State epidemiology programs and state epidemiologists: results of a national survey.
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State epidemiology programs and state epidemiologists: results of a national survey.

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  • English

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    • Alternative Title:
      Public Health Rep
    • Description:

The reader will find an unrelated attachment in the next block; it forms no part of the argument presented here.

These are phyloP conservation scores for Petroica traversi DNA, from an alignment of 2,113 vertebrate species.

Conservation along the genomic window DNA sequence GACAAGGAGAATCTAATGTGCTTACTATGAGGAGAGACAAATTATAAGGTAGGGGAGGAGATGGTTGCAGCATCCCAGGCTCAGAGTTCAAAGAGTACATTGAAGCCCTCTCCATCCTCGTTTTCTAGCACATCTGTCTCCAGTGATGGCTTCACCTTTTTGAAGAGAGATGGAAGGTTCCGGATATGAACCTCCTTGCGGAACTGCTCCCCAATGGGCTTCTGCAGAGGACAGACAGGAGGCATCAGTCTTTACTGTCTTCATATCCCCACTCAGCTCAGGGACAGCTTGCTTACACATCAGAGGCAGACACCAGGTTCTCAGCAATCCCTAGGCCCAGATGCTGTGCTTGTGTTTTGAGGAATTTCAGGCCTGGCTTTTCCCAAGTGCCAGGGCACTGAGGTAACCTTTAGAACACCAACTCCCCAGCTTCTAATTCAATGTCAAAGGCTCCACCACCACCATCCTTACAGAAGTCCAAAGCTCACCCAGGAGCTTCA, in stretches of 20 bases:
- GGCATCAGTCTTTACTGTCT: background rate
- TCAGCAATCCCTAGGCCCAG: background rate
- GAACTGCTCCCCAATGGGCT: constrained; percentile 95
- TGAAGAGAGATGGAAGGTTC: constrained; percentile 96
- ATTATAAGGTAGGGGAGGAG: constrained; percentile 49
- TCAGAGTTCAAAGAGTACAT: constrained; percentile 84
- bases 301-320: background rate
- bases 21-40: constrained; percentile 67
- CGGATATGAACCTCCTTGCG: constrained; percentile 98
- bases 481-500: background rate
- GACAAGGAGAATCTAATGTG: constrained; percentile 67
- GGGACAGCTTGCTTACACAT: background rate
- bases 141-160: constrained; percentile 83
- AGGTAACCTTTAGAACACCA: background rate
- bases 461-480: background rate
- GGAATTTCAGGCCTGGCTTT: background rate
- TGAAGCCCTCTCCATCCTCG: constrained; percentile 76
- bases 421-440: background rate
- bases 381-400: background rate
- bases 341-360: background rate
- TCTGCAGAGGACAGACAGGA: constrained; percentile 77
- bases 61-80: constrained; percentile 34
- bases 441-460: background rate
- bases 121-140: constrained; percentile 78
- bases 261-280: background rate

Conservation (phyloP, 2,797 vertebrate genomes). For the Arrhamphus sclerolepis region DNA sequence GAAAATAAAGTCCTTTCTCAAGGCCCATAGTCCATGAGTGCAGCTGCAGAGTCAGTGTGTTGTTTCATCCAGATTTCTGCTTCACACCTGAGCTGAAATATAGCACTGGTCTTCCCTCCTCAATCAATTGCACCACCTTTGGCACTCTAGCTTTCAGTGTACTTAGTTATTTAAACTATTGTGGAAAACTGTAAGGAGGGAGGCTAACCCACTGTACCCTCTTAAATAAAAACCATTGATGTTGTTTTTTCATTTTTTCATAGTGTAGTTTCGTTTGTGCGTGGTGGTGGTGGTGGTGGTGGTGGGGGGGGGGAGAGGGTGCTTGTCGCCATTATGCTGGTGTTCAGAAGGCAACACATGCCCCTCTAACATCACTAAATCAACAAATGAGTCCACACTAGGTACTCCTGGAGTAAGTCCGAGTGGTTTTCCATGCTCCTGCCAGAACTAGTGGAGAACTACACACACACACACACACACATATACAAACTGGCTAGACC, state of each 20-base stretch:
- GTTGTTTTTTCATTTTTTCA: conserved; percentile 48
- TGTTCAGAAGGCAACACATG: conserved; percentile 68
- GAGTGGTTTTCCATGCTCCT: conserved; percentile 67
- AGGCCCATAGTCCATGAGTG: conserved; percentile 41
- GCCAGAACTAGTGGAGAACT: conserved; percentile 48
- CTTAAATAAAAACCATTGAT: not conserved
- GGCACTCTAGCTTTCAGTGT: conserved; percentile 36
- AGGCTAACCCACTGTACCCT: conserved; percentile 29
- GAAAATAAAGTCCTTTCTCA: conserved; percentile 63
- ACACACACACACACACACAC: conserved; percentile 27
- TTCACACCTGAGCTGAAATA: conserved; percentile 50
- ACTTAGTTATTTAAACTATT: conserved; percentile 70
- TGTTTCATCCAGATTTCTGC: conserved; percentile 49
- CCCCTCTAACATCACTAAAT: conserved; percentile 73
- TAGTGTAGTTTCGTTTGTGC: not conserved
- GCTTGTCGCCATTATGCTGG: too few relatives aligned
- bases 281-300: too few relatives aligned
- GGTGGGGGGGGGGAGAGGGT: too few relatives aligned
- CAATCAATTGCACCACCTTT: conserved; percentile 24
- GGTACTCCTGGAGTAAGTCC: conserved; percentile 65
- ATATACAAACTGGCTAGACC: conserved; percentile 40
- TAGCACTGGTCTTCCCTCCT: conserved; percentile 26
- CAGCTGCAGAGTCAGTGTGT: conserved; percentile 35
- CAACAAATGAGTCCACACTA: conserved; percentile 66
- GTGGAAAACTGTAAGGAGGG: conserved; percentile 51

In 1983, the State Epidemiologists in 46 States completed a survey questionnaire describing the professional qualifications, training, and experience of State health department epidemiologists and the scope of participation by the State Epidemiologists and their staffs in public health programs. The survey identified 224 State health department epidemiologists (estimated U.S. ratio 1.1 per million population). A State health department epidemiologist was most often male (80 percent), frequently (57 percent) was a physician, had an average age of 41 years, and had worked as an epidemiologist for 9 years. Participation in public health programs (either by supervising or providing consultation) by the State Epidemiologists and their staffs focused mainly on general epidemiology and communicable disease programs; fewer than half had participated in programs relating to the health of women and children, chronic diseases, injuries, or in other programs directed towards preventing premature mortality. Recently, the State Epidemiologists have been trying to broaden their activities into these areas; however, the demands created by the acquired immunodeficiency syndrome (AIDS) will mostly likely slow this process. Based on the overall findings and collective experience, it was concluded that State health departments have too few epidemiologists to address the wide variety of important public health problems facing our communities. It was proposed that each State health department have at least four epidemiologists (including one or more physician epidemiologists) and at least one master's level biostatistician and that the epidemiologists-per-population ratio not be less than 1 per million.
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